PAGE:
Thursday, April 21, 2011

A Different Face of Poverty

On the front page of the New York Times this morning, there is an article regarding the poorest place in America: Kiryas Yoel. The front picture shows a line of little boys walking on a gorgeous marble floor of the kimpiturn center.

I read the report with my heart in my mouth, terrified the reporter was going to claim financial malfeasance for the low income numbers. But as I read on, my fears eased; what he describes is, well, ironically, something along the lines of a socialist community. Many of the men do sit and learn, and their wives are at home with the children, but wealthier members donate things like carriages and clothing, so they look presentable. The $10 million kimpiturn center was provided for by federal and state money has the women stay for two weeks (I find it irresponsible of hospitals to throw out women who just gave birth after a day) but the $120 rate per night is covered for those who cannot pay, not by Medicaid, but by other members. Their slaughterhouse is a non-profit. The last big fundraiser was for food for Pesach. The many children that each family has is the biggest strain on finances. The money lending organization is mentioned, and how it is interest-free. That concept would be surprising to many non-Jews.

Unlike other poverty stricken areas, there is practically no crime, there is no juvenile delinquency, no teen pregnancy, no AIDS programs needed, no drugs. The money from the government goes to education and food stamps (very few get cash assistance), which would seem a better investment than throwing funds at crime-clogged areas. 

An anomaly, as stated in the article. 

My heart dropped from my mouth, warming over pleasantly. The reporter Sam Roberts approached the village without the usual anti-Semitic bias (of the New York Times, they do have quite a track record), describing a town that makes it work, taking care of their own. 

It really gave a boost to my day. A gitten moed!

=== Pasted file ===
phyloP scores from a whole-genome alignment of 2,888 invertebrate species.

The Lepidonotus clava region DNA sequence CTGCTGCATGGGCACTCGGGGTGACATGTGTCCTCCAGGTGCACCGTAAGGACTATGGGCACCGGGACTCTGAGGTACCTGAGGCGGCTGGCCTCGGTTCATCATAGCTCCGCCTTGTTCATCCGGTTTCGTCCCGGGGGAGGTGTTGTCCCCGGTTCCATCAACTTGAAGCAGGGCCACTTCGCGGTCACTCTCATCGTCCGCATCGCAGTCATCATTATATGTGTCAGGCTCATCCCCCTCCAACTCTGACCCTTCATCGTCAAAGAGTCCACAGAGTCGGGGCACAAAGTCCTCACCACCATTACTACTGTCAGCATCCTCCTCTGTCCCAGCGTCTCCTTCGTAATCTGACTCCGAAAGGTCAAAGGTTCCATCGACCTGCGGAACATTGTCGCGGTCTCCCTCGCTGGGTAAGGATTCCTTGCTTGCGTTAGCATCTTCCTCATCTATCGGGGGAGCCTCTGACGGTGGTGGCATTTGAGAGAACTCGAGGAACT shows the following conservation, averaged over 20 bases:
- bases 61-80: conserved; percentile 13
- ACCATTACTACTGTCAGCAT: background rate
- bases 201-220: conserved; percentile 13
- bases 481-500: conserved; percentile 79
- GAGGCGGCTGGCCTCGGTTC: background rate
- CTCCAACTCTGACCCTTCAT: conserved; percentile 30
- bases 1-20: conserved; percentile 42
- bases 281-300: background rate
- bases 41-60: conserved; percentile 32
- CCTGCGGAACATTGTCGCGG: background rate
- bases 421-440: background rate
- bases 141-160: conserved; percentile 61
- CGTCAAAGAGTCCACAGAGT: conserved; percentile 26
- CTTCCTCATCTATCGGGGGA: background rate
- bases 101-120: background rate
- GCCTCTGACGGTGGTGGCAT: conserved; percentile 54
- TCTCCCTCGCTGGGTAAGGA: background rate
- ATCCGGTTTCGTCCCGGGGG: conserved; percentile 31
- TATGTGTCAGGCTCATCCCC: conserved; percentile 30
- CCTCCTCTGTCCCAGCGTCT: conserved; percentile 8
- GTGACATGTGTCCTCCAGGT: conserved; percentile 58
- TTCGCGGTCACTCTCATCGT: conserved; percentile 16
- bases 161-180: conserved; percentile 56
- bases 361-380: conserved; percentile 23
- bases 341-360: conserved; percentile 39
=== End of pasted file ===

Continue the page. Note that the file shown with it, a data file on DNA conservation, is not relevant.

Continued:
Friday, April 15, 2011

Tint your Moisturizer

A few years back, Laura Mercier introduced her revolutionary tinted moisturizer (available as well at most department stores). It was a great concept for me, since I don't need much coverage, it moisturizes (which foundation doesn't necessarily do), plus it has SPF. Also, there is an oil-free version, which I need so I don't breakout.

Bless the little soldiers of industry, who promptly began knocking off Laura's creation, which is still one of the most highly rated tinted moisturizers, so check it out. But it turns out the shade that I purchased, Nude, does not match my current skin tone (skin can change hues over the years). The lighter shade, Porcelain, is too pale for me.

I prefer the companies that claim all sorts of "healthy" ingredients, so I marched off to Sephora to try the Tarte Smooth Operator SPF 20. Here's the rub.

I have yet to meet a "beauty consultant" that has actually helped me. Like a guileless babe, I allowed myself to be led to the display, where she confidently matched me with Agent 06.  "You have yellow undertones," she purred. The lighting in Sephora could be better, so I took her word for it and happily trotted off for home.

Where in the front hall mirror I looked as though I had developed jaundice. My face was a buttercup yellow. Horrified, I sneaked back into the beauty emporium where I refused any assistance, and exchanged it for the Agent 02, which, to be honest, is a little too light, but it is for beige undertones.

I had found on Vitacost a very good, while very liquidy, tinted moisturizer by a company called - seriously - Kiss My Face. The shade known as Beach blends into my skin perfectly. A couple of cons: the SPF is very low, only 8, and due to the thinness of the liquid, it doesn't provide a lot of moisture or coverage. But it is still indispensable with my current system, and it is non-comedogenic (doesn't clog pores).

Since the Tarte Smooth Operator is a little too light and also a little thick, I mix it with the Kiss My Face  (tinted moisturizers should be applied with the fingers to warm it up, rather than with a sponge or  brush) to give the shade I am looking for as well as the consistency. In the summer months, when my skin doesn't need much moisture, I use the Kiss My Face only, then buff a mineral SPF on top (I'll get into mineral makeup in another post).

While I was typing this up, I went to look up my Kiss My Face  Tinted Moisturizer on It was labeled as "manufacturer out of stock." I frantically emailed the company and they soothingly said they'll be back in stock by mid-April.

This is the color swatch for the KMF tinted moisturizers. They are listed at $9.99 on the KMF website, but I have bought them for $5.99 on Vitacost. Hopefully those pesky "out of stock" messages will disappear soon.

Tuesday, April 12, 2011

Have You Any Wool?

This morning while flipping through the paper, I found an article that quite unsettled me.